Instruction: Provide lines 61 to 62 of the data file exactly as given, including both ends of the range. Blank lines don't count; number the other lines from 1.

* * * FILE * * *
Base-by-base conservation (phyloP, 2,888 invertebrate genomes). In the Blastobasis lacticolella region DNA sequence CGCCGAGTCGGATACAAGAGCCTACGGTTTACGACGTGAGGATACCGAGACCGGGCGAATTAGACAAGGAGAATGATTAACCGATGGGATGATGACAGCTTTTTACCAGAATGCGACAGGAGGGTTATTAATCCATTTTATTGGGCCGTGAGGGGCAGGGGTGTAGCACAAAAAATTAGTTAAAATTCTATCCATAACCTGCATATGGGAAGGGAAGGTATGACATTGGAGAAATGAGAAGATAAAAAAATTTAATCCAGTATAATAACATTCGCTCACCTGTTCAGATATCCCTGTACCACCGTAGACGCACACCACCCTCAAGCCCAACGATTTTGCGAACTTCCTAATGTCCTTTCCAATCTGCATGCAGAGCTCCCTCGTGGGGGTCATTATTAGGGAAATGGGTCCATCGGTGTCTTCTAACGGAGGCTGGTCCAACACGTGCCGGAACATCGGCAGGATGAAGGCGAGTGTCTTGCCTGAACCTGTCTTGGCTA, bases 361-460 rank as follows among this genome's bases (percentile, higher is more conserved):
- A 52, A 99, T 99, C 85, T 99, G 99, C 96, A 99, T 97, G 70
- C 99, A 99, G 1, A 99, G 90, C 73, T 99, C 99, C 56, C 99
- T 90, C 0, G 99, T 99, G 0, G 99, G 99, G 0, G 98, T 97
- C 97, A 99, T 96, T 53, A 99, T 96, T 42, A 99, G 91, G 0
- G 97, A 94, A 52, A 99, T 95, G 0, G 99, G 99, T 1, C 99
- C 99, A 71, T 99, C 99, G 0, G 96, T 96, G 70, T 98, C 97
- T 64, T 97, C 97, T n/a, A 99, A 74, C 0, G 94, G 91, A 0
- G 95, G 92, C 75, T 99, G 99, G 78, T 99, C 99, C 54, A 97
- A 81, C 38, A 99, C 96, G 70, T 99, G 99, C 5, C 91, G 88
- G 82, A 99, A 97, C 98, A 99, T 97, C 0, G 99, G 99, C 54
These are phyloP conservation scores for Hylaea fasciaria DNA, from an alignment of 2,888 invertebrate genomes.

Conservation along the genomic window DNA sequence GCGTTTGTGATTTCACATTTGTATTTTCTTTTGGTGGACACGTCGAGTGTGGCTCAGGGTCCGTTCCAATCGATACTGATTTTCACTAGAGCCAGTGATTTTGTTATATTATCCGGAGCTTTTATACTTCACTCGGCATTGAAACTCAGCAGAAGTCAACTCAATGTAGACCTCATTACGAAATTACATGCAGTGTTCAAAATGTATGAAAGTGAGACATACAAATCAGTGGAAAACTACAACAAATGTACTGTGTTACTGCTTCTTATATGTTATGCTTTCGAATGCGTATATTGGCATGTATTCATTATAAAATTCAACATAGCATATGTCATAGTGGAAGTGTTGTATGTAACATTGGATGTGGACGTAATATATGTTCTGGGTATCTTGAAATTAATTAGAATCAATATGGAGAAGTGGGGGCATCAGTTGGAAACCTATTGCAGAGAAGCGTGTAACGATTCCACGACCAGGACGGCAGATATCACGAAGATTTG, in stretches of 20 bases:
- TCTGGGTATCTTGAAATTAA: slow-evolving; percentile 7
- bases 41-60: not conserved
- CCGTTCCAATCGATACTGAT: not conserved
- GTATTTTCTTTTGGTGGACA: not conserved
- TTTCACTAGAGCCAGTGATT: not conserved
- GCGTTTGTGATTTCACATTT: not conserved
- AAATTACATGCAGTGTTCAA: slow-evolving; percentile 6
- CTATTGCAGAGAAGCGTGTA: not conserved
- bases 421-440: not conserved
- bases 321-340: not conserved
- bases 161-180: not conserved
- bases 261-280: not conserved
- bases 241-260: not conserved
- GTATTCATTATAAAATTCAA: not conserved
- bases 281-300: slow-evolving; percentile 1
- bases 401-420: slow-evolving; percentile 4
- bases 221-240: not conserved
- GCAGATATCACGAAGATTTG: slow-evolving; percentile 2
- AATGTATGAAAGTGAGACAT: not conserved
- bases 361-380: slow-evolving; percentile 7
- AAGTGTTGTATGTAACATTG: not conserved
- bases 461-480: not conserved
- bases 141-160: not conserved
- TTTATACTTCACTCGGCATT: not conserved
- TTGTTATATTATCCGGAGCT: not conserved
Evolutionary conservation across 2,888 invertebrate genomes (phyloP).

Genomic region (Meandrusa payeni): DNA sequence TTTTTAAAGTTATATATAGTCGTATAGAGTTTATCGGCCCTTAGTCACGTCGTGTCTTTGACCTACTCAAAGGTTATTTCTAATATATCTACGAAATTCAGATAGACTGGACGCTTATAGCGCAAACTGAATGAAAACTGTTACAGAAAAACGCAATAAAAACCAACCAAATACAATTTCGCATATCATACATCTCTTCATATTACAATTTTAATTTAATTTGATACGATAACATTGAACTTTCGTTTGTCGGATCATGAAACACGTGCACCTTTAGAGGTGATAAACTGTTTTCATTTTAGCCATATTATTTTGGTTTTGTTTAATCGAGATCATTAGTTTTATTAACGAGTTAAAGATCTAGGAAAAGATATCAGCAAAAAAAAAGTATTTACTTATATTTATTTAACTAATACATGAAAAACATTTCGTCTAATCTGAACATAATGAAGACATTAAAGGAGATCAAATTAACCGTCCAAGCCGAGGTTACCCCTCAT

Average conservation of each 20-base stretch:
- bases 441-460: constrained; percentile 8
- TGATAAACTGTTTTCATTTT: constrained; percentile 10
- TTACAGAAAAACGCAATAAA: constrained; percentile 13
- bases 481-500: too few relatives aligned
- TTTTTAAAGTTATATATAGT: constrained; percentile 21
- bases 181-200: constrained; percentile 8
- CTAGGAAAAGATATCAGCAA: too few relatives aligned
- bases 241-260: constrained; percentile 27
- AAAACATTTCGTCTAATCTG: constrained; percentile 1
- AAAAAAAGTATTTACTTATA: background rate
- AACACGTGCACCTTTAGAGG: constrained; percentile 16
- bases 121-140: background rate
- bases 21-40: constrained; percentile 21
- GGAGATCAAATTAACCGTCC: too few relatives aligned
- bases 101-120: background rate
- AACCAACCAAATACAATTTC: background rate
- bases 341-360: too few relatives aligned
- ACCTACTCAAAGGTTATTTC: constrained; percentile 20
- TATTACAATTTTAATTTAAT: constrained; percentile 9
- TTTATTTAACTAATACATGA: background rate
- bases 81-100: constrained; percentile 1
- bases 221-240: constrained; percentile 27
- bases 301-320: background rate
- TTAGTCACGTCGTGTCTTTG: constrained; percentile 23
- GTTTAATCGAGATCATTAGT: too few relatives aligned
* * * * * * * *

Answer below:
- TTTATTTAACTAATACATGA: background rate
- bases 81-100: constrained; percentile 1